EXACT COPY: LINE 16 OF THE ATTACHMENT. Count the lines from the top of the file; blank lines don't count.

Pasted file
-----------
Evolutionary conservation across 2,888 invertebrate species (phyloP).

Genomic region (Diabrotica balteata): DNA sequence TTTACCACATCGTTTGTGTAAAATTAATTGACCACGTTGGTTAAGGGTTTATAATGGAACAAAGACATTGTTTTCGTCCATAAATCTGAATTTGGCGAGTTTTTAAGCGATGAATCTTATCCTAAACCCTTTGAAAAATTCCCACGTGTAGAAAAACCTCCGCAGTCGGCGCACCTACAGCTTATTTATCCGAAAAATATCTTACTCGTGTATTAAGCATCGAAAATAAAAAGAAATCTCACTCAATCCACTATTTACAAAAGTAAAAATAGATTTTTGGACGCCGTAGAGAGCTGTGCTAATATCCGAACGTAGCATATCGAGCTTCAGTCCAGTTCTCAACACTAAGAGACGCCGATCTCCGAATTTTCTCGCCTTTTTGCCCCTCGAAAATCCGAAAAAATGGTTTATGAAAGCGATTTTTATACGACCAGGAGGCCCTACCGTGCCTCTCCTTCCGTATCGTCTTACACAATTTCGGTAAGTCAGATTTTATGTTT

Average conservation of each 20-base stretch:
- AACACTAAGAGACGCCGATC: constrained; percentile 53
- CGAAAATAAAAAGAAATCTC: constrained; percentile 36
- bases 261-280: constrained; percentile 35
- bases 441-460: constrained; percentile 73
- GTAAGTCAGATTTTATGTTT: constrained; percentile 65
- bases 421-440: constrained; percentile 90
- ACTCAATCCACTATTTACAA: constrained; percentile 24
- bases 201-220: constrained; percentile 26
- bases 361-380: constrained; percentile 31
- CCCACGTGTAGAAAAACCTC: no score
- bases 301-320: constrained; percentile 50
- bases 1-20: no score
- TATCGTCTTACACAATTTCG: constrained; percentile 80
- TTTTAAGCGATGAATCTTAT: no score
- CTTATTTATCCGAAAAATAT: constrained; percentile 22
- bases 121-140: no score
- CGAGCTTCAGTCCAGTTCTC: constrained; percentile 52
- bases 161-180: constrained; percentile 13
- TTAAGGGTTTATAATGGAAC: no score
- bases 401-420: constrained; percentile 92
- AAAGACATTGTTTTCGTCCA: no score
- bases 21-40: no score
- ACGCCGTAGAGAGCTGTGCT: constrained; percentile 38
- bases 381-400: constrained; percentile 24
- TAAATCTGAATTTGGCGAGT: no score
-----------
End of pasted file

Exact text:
- TATCGTCTTACACAATTTCG: constrained; percentile 80